A ‘moral obligation’

Meanwhile, some of those eligible for naturalization under the new rules have already received their citizenship certificates. Pakistani refugee camps in India, home to mostly Hindus, erupted in celebration when the law went into effect. 

Hindu Singh Sodha, who came to India from Pakistan in the 1970s and became an Indian long ago, now advocates for other Pakistani refugees. He said that he welcomes the Citizenship Amendment Act. 

“This is the moral obligation of India to accommodate these people,” he said, adding that the law should be expanded to include those refugees who came to India more recently, too. 

He said that it is India’s responsibility to take in Hindus and other minorities who suffered in Pakistan after the 1947 Partition, when the Indian subcontinent was split into the Muslim state of Pakistan, and the secular nation of India with a Hindu majority. 

Sodha said that the Partition left many non-Muslim families to face discrimination in Pakistan, and the new law corrects that. 

Amit Shah, Modi’s right-hand man, echoed this rationale in parliament in 2019 when he introduced the law.

“If the country had not been divided along religious lines when it became independent, we wouldn’t have needed this law,” Shah said.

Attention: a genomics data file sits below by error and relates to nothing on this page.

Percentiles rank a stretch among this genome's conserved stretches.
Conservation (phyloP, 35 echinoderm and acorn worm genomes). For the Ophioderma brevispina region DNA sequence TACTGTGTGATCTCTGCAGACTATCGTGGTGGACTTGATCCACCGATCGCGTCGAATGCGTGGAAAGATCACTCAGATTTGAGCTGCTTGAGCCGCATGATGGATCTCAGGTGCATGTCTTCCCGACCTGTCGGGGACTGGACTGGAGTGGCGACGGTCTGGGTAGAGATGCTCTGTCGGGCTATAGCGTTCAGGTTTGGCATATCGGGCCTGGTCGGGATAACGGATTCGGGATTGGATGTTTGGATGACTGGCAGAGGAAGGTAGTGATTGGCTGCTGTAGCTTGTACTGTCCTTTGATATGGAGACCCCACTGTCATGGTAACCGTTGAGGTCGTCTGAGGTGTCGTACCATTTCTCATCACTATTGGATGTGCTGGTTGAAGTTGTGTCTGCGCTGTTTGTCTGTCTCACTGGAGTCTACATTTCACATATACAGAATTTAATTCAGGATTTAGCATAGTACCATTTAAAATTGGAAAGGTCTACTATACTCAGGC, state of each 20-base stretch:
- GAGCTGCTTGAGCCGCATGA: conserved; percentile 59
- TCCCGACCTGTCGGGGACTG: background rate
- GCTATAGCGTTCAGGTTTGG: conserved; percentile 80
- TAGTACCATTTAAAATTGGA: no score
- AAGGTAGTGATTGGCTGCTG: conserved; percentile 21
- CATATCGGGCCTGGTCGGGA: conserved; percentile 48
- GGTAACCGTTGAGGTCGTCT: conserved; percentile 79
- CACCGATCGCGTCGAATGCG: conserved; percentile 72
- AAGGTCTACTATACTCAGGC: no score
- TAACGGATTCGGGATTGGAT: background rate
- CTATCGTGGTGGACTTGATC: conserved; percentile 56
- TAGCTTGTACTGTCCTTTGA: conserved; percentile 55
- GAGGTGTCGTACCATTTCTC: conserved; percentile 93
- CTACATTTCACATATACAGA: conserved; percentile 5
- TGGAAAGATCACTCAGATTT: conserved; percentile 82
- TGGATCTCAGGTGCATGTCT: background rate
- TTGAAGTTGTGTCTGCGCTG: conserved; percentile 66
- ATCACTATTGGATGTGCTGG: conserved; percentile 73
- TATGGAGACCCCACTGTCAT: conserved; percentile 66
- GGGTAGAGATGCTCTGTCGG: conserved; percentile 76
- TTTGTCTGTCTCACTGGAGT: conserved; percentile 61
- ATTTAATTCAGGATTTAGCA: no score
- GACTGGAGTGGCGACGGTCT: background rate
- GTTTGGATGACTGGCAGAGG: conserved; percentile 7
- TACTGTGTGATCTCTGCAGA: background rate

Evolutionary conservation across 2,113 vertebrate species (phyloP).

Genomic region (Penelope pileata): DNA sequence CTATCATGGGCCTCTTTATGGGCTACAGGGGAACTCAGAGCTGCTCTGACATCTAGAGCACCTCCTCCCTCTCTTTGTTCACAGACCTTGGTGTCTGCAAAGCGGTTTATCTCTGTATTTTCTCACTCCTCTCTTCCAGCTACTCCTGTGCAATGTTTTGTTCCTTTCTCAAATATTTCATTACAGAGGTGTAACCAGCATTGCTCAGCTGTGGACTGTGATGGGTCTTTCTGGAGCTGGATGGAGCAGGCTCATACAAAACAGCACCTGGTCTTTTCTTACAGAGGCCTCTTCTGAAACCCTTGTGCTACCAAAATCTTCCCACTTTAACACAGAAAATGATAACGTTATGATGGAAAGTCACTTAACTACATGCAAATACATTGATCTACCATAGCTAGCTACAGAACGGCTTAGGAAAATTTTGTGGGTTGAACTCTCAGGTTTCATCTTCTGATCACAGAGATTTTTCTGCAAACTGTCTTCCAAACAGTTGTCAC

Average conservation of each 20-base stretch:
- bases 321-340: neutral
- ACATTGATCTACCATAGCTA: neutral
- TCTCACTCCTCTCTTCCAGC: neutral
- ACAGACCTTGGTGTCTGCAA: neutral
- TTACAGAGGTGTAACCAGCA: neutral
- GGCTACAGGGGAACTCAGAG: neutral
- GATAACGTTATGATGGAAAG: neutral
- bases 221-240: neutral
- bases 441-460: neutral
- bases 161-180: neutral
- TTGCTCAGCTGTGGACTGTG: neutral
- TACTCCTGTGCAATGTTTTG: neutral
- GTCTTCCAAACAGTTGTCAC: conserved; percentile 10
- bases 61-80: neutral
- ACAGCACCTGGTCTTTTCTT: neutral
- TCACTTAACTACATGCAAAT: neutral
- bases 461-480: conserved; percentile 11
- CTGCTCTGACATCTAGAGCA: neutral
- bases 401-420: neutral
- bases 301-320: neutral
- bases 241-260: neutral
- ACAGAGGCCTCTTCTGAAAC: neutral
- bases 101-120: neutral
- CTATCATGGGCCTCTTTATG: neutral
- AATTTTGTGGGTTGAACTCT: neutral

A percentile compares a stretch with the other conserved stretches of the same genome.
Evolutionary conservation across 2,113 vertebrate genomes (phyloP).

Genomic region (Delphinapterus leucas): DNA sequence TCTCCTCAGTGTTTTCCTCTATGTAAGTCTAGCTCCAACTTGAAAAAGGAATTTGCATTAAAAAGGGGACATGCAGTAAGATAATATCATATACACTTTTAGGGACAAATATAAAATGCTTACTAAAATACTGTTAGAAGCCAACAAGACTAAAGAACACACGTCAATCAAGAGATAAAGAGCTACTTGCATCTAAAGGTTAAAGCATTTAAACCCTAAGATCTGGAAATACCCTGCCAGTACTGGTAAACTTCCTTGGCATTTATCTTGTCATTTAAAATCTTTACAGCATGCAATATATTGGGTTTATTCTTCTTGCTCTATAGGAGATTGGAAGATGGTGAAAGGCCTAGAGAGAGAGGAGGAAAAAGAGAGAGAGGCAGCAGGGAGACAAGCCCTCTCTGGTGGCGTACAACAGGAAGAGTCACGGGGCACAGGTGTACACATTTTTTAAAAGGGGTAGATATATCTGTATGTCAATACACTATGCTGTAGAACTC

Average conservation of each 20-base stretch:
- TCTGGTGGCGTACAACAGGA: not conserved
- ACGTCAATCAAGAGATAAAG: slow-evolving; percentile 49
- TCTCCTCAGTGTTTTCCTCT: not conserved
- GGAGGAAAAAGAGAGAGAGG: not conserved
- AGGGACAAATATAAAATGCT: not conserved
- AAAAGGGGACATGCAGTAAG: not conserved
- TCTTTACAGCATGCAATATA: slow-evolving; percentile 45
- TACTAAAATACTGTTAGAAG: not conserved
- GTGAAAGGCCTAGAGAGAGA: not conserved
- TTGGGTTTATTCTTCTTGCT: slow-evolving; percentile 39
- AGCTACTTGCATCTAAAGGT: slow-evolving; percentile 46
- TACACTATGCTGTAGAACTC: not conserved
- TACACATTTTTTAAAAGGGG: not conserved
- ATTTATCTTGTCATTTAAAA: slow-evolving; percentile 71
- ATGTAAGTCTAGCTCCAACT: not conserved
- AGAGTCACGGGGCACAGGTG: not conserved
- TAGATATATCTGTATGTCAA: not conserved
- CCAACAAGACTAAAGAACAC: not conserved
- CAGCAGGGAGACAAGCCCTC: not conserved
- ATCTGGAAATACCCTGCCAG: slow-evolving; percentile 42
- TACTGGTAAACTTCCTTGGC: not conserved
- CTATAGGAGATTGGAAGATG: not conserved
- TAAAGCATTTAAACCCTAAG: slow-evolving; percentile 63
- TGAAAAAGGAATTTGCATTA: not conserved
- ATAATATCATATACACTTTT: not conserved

Political observers say the Citizenship Amendment Act fulfills Modi’s idea of India as a homeland for Hindus and a Hindu-first nation. But many Indians reject this vision. 

“India has always opened its doors to outsiders, but to do it on this specific basis of religion in a secular state is unacceptable,” said Deb Mukharji, a retired diplomat and one of nearly 200 petitioners who have challenged the citizenship law in India’s top court. (The case is ongoing and the last hearing was held in March.)

Petitioners argue that by leaving out Muslims and making faith a basis for citizenship, the government is acting against India’s constitution. 

“If you wish to open your doors, do so with a generosity of spirit,” Mukharji said.

Some also fear that this new law combined with the possible exclusion of Muslims from a proposed citizen registry could end up making some Indian Muslims stateless. The Indian government has insisted that would not happen. 

A tough road for refugees in India

In a south Delhi neighborhood where many Afghan refugees live, Mohammed Qais Malikzada works out of a tiny basement office as head of the Afghan Solidarity Committee. 

He sits under his country’s flag listening to the concerns of his fellow Afghan refugees who come to him for guidance. 

Mohammed Qais Malikzada, head of the Afghan Solidarity Committee, works out of a tiny basement office in Delhi where Afghan refugees come to seek his advice. Sushmita Pathak/The World

“We have engineers, doctors. They cannot find any job because they don’t have Indian documents,” Malikzada said. 

India lacks a comprehensive refugee policy and grants asylum on a case-by-case basis. The only identification many Afghan refugees in India have is a card from the UN refugee agency. 

“If [the Indian] government [provides] documents like nationality, like passports, I think there’s not any other country better for Afghan refugees than India,” Malikzada said. 

If Muslim Afghan refugees could get citizenship under the new law, he said, they wouldn’t go anywhere else. But without that, many don’t see a future in India. 

Razai, the refugee from Kabul, said that he hopes to move to Canada.